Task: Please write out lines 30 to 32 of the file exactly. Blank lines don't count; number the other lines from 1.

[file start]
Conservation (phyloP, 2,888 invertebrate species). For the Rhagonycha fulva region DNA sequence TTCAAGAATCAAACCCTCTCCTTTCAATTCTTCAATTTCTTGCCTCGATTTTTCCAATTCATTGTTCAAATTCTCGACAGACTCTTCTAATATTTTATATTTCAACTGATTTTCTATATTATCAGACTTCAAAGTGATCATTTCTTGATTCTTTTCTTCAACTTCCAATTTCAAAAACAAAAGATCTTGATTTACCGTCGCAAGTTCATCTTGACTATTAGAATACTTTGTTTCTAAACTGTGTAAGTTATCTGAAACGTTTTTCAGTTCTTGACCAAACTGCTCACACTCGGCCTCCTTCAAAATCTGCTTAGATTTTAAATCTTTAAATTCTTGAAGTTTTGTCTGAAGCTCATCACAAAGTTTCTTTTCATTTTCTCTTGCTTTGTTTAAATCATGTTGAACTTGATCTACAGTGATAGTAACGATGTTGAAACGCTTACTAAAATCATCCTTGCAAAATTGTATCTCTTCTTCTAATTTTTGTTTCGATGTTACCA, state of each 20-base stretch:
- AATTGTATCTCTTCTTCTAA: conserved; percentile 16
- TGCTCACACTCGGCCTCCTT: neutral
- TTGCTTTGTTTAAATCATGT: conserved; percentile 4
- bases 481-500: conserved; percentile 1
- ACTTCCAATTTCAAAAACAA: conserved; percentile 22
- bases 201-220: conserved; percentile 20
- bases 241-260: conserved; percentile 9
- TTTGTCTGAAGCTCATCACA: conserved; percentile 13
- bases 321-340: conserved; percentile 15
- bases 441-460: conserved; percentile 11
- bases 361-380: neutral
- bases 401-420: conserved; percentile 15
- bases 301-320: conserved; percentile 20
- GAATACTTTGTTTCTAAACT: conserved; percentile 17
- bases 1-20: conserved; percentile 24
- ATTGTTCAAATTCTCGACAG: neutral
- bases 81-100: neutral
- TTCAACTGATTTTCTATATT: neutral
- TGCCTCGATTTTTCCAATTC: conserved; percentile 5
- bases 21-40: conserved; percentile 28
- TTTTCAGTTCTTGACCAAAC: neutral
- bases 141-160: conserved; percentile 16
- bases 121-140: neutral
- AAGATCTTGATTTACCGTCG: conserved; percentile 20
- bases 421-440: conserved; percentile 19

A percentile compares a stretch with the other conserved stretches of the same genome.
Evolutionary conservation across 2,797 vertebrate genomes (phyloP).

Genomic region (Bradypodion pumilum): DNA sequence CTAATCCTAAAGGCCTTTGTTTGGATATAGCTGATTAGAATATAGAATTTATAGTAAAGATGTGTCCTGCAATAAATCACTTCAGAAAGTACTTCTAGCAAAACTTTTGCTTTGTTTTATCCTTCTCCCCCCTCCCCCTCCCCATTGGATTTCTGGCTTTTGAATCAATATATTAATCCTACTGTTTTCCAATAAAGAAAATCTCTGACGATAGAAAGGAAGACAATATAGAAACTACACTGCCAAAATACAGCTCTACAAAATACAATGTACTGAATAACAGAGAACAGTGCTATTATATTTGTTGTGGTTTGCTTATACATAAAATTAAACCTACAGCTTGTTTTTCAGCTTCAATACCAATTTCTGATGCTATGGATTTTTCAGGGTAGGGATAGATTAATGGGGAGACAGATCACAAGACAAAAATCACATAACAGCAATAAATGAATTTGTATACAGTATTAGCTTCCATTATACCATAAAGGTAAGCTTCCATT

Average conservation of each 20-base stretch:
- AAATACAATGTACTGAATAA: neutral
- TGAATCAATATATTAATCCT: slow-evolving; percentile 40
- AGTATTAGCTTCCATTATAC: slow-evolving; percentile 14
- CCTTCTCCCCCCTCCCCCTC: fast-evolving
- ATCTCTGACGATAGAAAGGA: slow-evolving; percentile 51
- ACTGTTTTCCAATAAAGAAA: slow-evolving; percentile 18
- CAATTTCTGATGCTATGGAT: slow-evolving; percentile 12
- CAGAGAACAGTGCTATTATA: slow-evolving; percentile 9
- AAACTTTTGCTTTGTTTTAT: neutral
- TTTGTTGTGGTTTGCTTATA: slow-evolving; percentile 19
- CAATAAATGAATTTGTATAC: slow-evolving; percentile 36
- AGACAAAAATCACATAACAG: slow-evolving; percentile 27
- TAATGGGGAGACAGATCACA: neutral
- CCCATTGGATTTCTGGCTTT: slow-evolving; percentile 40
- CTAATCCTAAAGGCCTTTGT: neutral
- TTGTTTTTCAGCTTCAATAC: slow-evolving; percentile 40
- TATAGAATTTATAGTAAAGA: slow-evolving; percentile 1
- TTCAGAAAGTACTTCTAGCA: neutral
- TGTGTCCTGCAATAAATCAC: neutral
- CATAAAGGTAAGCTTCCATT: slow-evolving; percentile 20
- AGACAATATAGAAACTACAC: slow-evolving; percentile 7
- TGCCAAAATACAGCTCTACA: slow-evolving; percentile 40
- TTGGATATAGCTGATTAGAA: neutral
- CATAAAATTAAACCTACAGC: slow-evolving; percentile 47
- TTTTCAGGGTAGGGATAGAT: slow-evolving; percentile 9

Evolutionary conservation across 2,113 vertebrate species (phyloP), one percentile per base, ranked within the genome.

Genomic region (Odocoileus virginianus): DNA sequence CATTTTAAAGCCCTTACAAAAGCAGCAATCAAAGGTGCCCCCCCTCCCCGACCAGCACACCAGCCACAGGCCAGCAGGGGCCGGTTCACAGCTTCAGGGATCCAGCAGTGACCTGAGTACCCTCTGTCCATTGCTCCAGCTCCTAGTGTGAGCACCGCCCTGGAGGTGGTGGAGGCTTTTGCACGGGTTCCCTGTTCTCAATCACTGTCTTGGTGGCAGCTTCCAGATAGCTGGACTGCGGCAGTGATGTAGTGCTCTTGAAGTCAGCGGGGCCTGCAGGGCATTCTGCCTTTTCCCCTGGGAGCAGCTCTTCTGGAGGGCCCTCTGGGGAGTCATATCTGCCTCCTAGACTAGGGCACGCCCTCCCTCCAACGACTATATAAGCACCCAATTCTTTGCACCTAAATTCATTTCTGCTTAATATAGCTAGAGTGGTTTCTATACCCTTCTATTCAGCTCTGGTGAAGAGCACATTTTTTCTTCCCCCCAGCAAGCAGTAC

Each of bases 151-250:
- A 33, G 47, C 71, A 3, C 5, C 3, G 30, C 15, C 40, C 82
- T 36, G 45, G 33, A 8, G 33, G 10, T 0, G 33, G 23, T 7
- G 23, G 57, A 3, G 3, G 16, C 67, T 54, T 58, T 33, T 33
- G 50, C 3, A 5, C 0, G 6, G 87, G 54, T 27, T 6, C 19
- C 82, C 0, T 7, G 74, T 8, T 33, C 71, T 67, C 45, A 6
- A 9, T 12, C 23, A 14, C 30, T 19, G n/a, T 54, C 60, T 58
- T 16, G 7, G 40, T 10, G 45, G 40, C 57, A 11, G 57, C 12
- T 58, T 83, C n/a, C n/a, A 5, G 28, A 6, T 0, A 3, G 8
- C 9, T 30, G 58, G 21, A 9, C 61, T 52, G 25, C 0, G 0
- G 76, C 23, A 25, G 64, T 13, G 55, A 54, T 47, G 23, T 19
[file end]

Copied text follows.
Average conservation of each 20-base stretch:
- AAATACAATGTACTGAATAA: neutral
- TGAATCAATATATTAATCCT: slow-evolving; percentile 40